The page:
A Model for Visits to Neighbour Churches

 — Sept. 30, 200330 sept. 2003

A Model for Visits to Neighbour Churches during the Week of Prayer for Christian Unity
A visit to our neighbour actualizes here and now the Peace promised us

by Angelika Piché
Published in Ecumenism, September 2003

Angelika Piché is Assistant Director of the Canadian Centre for Ecumenism.

Our journey toward a more visible communion among Christians begins by our being genuinely interested in each other. As in any good neighbourhood, we grow closer together through listening and exchanging points of view; being interested in the experiences of others, offering words of encouragement in difficult times and rejoicing together in happy times are the starting points of a sense of community. Paying a visit to one another is a meaningful and symbolic gesture; it shows that the other is important to us and is also a first step toward Christian reconciliation.

With this in mind, ten churches in Montreal’s West Island developed an interesting and simple pastoral model for observing the Week of Prayer for Christianity Unity. On one of the Sundays during the Week of Prayer, small groups of visitors attend the prayer service in a neighbouring church of another denomination. A visiting group of any one church numbers from two to four persons, preferably of all ages. They are laypeople, members of the congregation who willingly accept to go and meet another Christian community and worship with them. They participate in the Sunday service of the host church and, during the service, offer a word of greeting from their own congregation and a brief description of their church. They also refer to the Week of Prayer for Christian Unity and the theme chosen for the current year.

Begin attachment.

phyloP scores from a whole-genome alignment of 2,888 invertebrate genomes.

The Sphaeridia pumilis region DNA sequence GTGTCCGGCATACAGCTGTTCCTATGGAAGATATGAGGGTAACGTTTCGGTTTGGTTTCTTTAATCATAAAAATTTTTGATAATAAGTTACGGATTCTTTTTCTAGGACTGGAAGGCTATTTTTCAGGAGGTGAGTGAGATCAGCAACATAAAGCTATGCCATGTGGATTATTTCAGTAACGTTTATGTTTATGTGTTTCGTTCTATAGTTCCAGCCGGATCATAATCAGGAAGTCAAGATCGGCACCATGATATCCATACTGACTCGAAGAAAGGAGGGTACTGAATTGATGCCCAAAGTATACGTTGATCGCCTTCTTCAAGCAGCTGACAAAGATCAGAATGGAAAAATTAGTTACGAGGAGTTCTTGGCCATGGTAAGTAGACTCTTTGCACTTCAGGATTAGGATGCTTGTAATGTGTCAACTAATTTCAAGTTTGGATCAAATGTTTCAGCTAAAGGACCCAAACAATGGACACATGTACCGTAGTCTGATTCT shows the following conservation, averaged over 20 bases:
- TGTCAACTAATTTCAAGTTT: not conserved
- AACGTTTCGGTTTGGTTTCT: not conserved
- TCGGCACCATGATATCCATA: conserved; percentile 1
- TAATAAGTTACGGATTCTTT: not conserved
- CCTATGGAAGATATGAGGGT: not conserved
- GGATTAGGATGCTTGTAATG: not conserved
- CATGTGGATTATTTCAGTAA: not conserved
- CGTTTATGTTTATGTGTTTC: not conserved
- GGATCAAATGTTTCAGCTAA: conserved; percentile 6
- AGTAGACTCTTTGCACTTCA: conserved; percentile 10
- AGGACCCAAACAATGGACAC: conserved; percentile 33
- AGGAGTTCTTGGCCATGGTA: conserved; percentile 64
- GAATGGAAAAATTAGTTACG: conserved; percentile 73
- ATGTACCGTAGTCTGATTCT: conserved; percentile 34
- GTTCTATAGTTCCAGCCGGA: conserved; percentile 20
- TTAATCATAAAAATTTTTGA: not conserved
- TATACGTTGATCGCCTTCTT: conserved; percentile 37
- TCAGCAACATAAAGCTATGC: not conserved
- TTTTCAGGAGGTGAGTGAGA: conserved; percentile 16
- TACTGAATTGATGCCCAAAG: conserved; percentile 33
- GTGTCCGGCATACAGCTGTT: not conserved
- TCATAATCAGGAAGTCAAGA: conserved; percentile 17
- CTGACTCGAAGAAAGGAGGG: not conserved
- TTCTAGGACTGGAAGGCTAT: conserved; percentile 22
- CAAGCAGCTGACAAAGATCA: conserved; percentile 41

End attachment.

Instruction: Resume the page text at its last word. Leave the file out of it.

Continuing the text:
To enhance the beauty and meaning of the event, the visitors can bring along some symbolic object that illustrates the theme of the Week of Prayer. For the 2002 theme: "With You Is the Fountain of Life", the visitors brought a small pitcher of water which they poured into a receptacle placed on the altar in a gesture symbolizing our "fountain of life" and our union in baptism. The theme for 2004, "My Peace I give to You", is taken from the gospel of John. The use of a symbol that expresses this peace of Christ will enable the community to make its own this gift of God. During the prayer service, members of the visiting group can be invited to read some of the intercessions (found in the kit for the Week of Prayer published by Novalis). Every church that sends out representatives also receives visitors from other churches. The host priest or pastor welcomes them and indicates the places in the service at which they will be asked to speak. A group from the United Church can visit an Anglican church, Anglicans can visit Catholics, and Catholics can visit a United church. In this way, the number of participating churches is more noticeable.

In the past two years, ten West Island congregations have put this neighbourhood church visits model to good use; both the visiting groups and the host churches have found these exchanges meaningful and enriching. The unity we are seeking is a unity for everyone, for the whole body of Christian communities and not just church hierarchies and theologians. These visits by lay church members attest to the mutual interest and appreciation we have for each other and for the shared worship which unites us in prayer.

You are welcome to use this neighbourhood church visit’s model if it fits your situation. The theme for the January 2004 Week of Prayer, "My Peace I give You" invites us to offer a sign of peace to our neighbours in Christ. Perhaps a friendly visit would be one way of doing this?

For more information on the Week of Prayer for Christian Unity and for texts illustrating this exchange model, please see our website: www.ecumenism.net/wpcu. If you have other models which you would like to share, please let us know.

Posted: Sept. 30, 2003 • Permanent link: ecumenism.net/?p=2163 Transmis : 30 sept. 2003 • Lien permanente : ecumenism.net/?p=2163

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